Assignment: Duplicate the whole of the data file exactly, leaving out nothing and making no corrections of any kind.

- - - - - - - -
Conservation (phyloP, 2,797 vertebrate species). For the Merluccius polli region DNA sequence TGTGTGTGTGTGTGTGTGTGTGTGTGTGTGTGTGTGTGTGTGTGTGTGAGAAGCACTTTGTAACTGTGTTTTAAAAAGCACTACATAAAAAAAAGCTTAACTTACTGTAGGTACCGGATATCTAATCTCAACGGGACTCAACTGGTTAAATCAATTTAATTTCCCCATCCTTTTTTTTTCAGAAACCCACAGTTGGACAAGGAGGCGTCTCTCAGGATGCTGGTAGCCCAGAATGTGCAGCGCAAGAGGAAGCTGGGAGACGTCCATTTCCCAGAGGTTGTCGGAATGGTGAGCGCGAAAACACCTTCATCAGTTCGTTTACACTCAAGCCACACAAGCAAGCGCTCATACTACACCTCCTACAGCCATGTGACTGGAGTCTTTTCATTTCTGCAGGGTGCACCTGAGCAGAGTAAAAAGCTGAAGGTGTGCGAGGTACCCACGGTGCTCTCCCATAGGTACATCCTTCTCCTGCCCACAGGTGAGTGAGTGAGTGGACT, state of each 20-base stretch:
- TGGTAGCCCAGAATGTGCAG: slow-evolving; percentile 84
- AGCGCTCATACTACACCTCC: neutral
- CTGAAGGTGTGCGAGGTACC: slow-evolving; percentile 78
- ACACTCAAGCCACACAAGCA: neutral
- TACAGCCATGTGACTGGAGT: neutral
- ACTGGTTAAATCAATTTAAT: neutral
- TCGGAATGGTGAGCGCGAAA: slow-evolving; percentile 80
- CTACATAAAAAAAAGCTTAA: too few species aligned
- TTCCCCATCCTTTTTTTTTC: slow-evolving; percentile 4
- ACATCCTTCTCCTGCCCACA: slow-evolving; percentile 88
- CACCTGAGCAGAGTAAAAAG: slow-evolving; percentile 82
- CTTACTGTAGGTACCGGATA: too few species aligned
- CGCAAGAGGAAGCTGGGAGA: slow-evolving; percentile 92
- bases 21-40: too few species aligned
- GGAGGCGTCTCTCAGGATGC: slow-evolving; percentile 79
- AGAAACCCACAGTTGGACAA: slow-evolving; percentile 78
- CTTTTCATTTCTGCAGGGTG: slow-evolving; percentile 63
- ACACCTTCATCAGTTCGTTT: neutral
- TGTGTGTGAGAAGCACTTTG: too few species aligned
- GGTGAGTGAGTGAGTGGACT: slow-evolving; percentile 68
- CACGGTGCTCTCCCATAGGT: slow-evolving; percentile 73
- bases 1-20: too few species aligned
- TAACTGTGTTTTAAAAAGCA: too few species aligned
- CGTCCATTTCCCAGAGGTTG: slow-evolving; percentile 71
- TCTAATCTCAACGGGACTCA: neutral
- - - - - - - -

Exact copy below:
Conservation (phyloP, 2,797 vertebrate species). For the Merluccius polli region DNA sequence TGTGTGTGTGTGTGTGTGTGTGTGTGTGTGTGTGTGTGTGTGTGTGTGAGAAGCACTTTGTAACTGTGTTTTAAAAAGCACTACATAAAAAAAAGCTTAACTTACTGTAGGTACCGGATATCTAATCTCAACGGGACTCAACTGGTTAAATCAATTTAATTTCCCCATCCTTTTTTTTTCAGAAACCCACAGTTGGACAAGGAGGCGTCTCTCAGGATGCTGGTAGCCCAGAATGTGCAGCGCAAGAGGAAGCTGGGAGACGTCCATTTCCCAGAGGTTGTCGGAATGGTGAGCGCGAAAACACCTTCATCAGTTCGTTTACACTCAAGCCACACAAGCAAGCGCTCATACTACACCTCCTACAGCCATGTGACTGGAGTCTTTTCATTTCTGCAGGGTGCACCTGAGCAGAGTAAAAAGCTGAAGGTGTGCGAGGTACCCACGGTGCTCTCCCATAGGTACATCCTTCTCCTGCCCACAGGTGAGTGAGTGAGTGGACT, state of each 20-base stretch:
- TGGTAGCCCAGAATGTGCAG: slow-evolving; percentile 84
- AGCGCTCATACTACACCTCC: neutral
- CTGAAGGTGTGCGAGGTACC: slow-evolving; percentile 78
- ACACTCAAGCCACACAAGCA: neutral
- TACAGCCATGTGACTGGAGT: neutral
- ACTGGTTAAATCAATTTAAT: neutral
- TCGGAATGGTGAGCGCGAAA: slow-evolving; percentile 80
- CTACATAAAAAAAAGCTTAA: too few species aligned
- TTCCCCATCCTTTTTTTTTC: slow-evolving; percentile 4
- ACATCCTTCTCCTGCCCACA: slow-evolving; percentile 88
- CACCTGAGCAGAGTAAAAAG: slow-evolving; percentile 82
- CTTACTGTAGGTACCGGATA: too few species aligned
- CGCAAGAGGAAGCTGGGAGA: slow-evolving; percentile 92
- bases 21-40: too few species aligned
- GGAGGCGTCTCTCAGGATGC: slow-evolving; percentile 79
- AGAAACCCACAGTTGGACAA: slow-evolving; percentile 78
- CTTTTCATTTCTGCAGGGTG: slow-evolving; percentile 63
- ACACCTTCATCAGTTCGTTT: neutral
- TGTGTGTGAGAAGCACTTTG: too few species aligned
- GGTGAGTGAGTGAGTGGACT: slow-evolving; percentile 68
- CACGGTGCTCTCCCATAGGT: slow-evolving; percentile 73
- bases 1-20: too few species aligned
- TAACTGTGTTTTAAAAAGCA: too few species aligned
- CGTCCATTTCCCAGAGGTTG: slow-evolving; percentile 71
- TCTAATCTCAACGGGACTCA: neutral